Itsaka Rakotonirina, a researcher you can count on

Changed on 21/04/2020
As a PhD student at Inria Nancy, Itsaka Rakotonirina's work involves evaluating cryptographic protocols used to protect Wi-Fi, 4G, online payments or data from biometric passports. The aim is to make these more secure in order to retain the trust of users. The young researcher has been getting convincing results. Two years of doctoral studies have seen him receive a Paper Award at an international conference and a grant from Google, in addition to landing a three-month internship at Microsoft.
Itsaka Rakotonirina
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How can we ensure that communication technology is flawless? How can we predict all possible attack scenarios? How can the interactions between thousands of users and the resulting vulnerabilities be taken into account? What exactly do we mean by “security”: user anonymity, authentication, the confidentiality of exchanges, the non-traceability of stored data?

Challenges for smartphones, bank cards, online shopping, etc.

At first glance, the sheer number of questions surrounding the security of protocols is enough to make you dizzy. For Itsaka Rakotonirina, however, this is a cause for enthusiasm:“I first became aware of this field of research as part of an internship at Inria Nancy, during my Master’s degree in fundamental computing. I found the level of complexity captivating. It takes years for any progress to be made. However, they have an impact on the use of smartphones, bank cards, online retailers, etc.”

In Nancy, the young PhD student joined the PESTO team, which had laid some of the groundwork in relation to these questions. The researchers divide their work into different security aspects (anonymity, the confidentiality of electronic voting, etc.), which are then evaluated in turn. They avoid becoming lost in scenarios involving thousands of simultaneous users, which are often too difficult to solve through calculation, instead choosing to intentionally reduce the number.“With three participants for electronic voting, or five for biometric passports, we are able to cover the majority of known attacks. These are sometimes highly sophisticated.”

Verifying properties as opposed to testing an infinite number of scenarios

Lastly, the researchers don’t exhaust themselves by endlessly testing different scenarios. They verify that the cryptographic protocols are able to intrinsically guarantee a given property “through construction”, using a mathematical demonstration.

Itsaka Rakotonirina's PhD thesis is on designing and programming an automatic proof generator.“I begin with what we want the protocol to do; non-traceability is guaranteed, for example, if it is impossible to distinguish between the protocol executed by two agents, A and B, and the protocol executed twice by either A or B. I then translate this into mathematical language, before feeding it into the tool that we have programmed in order for analysis of the protocol to be carried out as quickly as possible.”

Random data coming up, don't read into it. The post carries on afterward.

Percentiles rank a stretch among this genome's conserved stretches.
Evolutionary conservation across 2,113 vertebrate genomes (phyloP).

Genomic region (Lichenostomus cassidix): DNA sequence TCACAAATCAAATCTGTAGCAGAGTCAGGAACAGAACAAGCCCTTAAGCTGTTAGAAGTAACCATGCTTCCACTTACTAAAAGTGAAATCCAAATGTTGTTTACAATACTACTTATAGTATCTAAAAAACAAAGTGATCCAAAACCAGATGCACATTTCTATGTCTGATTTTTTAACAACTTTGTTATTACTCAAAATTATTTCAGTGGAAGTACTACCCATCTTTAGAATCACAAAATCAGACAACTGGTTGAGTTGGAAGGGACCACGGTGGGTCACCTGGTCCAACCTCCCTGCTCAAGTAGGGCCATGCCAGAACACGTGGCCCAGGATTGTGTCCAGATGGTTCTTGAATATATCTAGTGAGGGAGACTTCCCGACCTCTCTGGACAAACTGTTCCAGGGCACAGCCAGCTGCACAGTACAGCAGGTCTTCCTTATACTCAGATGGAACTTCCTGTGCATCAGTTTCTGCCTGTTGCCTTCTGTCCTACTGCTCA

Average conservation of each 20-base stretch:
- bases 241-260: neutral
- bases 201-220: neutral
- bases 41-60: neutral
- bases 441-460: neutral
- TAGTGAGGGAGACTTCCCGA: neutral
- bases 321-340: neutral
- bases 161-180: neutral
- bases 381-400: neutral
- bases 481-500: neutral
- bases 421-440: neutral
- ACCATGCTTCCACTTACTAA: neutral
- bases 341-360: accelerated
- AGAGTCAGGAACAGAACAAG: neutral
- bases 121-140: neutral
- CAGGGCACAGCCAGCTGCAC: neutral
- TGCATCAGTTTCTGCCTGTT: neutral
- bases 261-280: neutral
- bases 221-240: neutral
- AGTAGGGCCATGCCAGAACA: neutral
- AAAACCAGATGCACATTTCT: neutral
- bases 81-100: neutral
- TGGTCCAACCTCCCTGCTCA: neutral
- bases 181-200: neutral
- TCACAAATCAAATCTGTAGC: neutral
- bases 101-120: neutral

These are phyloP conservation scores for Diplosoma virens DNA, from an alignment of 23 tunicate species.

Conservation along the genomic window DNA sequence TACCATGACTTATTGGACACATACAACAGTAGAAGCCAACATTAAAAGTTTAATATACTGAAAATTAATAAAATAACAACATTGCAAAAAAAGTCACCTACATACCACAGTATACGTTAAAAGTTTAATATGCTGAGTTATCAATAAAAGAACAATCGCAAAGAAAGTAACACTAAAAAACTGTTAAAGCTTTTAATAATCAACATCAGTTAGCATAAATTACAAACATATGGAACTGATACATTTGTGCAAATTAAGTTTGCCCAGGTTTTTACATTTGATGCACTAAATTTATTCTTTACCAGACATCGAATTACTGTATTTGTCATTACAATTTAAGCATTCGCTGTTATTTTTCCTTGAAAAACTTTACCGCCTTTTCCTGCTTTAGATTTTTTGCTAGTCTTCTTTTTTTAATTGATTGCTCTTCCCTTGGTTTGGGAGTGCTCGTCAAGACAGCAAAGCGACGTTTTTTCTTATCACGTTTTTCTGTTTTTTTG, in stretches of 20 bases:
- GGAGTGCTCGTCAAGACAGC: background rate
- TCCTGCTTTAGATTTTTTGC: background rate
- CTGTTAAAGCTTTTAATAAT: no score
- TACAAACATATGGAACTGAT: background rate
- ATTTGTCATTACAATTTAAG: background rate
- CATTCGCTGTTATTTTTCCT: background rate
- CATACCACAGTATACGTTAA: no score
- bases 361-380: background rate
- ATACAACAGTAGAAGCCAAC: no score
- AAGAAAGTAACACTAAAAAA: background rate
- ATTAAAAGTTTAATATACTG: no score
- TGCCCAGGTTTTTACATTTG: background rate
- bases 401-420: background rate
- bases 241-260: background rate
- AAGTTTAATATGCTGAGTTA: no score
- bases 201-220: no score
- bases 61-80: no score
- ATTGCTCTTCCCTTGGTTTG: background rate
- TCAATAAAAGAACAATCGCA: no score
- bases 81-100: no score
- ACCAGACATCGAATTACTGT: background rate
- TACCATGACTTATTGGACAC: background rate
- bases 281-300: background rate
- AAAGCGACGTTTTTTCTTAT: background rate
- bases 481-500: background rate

A quick and comprehensive verification tool

This approach can be applied to all security properties, unlike many verification tools, which specialise in either one or the other. Inria Nancy has deployed it since 2014 in DEEPSEC*, a quick and comprehensive tool.“We make improvements to it on a regular basis”, adds Itsaka.We were recently able to verify the confidentiality of an electronic voting protocol in just a few seconds, something that had previously taken 12 hours.”

It wasn’t long before the young PhD student’s research attracted attention. In the spring of 2018, the paper that he co-wrote with his two supervisors for the international IEEE Symposium on Security and Privacy received a Distinguished Paper Award. In early 2019, Microsoft Research offered him the chance to come and work for the summer at their site in the UK (see box).

Scouted and recognised by Google

Not long afterwards, he was announced as one of the winners of the PhD Fellowship awarded by Google, in the Privacy and Security category. This grant will enable him to travel to any international conferences he may wish to attend and to visit the company’s headquarters in Mountain View, California.“This sort of distinction really stands out on a young researcher’s CV. Google recognised the quality of my research and have opened their doors to me, without asking for anything in return. That’s something I won't forget, even if I’m looking more towards a career in academic research.”

We can understand why. Research into cryptographic protocols is regularly driven by updates to new defects or new types of attack. At the same time, connected objects are becoming increasingly commonplace, playing a major role in our daily lives.“The aim of my research is to enhance the trust of users; to ensure that, thanks to our verification tools, cryptographic protocols are able to offer the best possible guarantees in terms of security.”

*DEciding Equivalence Properties for SECurity protocols

A summer at Microsoft

In the summer of 2019, Itsaka Rakotonirina spent three months at Microsoft Research in Cambridge (United Kingdom). He was in charge of a new communication protocol and supplying it with security proofs. Guiding production in this way, in accordance with security criteria, helps bring about far more robust systems, even if it does require significantly more development work from the outset.

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